Hall's term was capped, at the June 1964 Annual Meeting, with another breakthrough: the creation of the Clients' Security Fund, which provided compensation to the victims of dishonest lawyers, duties now handled by the state's Clients' Security Board. (The fund was set in motion by Horvitz in 1961, when he appointed Pittsfield attorney Lincoln S. Cain to investigate whether it would be viable.)

President Walter H. McLaughlin Sr. (1964-66) eventually succeeded in convincing the Supreme Judicial Court chief justice to allow depositions to be used as a discovery tool in litigation, a position that had been advocated by the MBA's Committee on Administration of Justice in 1962.

McLaughlin, who had been involved in many of the MBA's initiatives before becoming president in 1964, also advocated the purchase of a permanent headquarters for the MBA two decades before it would find its permanent home at 20 West St. in Boston.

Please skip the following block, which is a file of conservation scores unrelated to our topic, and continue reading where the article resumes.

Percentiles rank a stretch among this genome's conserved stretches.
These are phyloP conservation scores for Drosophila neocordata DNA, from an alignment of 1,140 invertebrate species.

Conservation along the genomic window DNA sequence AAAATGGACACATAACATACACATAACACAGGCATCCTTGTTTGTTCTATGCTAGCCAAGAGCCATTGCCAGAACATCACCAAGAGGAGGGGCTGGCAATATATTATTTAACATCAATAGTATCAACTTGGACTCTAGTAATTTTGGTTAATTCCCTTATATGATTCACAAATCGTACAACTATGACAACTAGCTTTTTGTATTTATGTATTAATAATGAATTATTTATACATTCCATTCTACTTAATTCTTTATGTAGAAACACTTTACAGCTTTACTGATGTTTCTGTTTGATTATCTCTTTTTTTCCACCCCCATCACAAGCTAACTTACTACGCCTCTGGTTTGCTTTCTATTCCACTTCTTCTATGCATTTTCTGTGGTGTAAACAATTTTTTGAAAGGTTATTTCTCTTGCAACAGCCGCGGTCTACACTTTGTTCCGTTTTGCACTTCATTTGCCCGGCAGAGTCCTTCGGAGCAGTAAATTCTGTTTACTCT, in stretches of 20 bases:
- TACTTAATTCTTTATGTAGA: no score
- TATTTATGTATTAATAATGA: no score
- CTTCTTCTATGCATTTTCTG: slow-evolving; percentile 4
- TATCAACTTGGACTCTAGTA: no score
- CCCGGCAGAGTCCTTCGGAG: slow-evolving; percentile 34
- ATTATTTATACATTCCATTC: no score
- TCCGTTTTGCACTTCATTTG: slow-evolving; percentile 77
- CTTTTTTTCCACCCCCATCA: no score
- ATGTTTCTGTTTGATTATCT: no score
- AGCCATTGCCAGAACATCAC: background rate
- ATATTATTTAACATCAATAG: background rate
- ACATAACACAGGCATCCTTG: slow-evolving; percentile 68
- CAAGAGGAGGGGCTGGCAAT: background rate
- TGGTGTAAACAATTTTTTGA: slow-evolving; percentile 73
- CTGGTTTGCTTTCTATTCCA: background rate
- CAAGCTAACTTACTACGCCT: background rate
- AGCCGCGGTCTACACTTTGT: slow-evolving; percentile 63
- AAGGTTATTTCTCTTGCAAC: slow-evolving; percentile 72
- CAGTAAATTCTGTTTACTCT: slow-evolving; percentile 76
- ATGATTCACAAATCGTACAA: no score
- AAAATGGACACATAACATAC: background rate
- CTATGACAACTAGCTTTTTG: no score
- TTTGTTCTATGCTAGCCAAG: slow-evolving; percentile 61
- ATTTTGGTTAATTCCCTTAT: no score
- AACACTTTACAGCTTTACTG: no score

One of McLaughlin's other major efforts was the unification of the bar after decades of discussion. The debate over mandating membership in the state bar association, with annual dues, would not be settled until 1974, when the SJC settled on a compromise that created the Board of Bar Overseers.

Centennial Timeline: 1960s

1960: Harold Horvitz is elected president of the MBA.

1962: Laurence H. Lougee is elected president of the MBA.

1962: For the first time, through the coordinated dissemination of materials through a network of local associations, cohesive continuing legal education is available to every member of the bar.

1962: With an expanded committee base and a greater number of active members, the MBA is able to address issues it was less than successful on just a few years prior, including the administration of justice, which would become the dominant and defining vision of the association through the mid-1960s.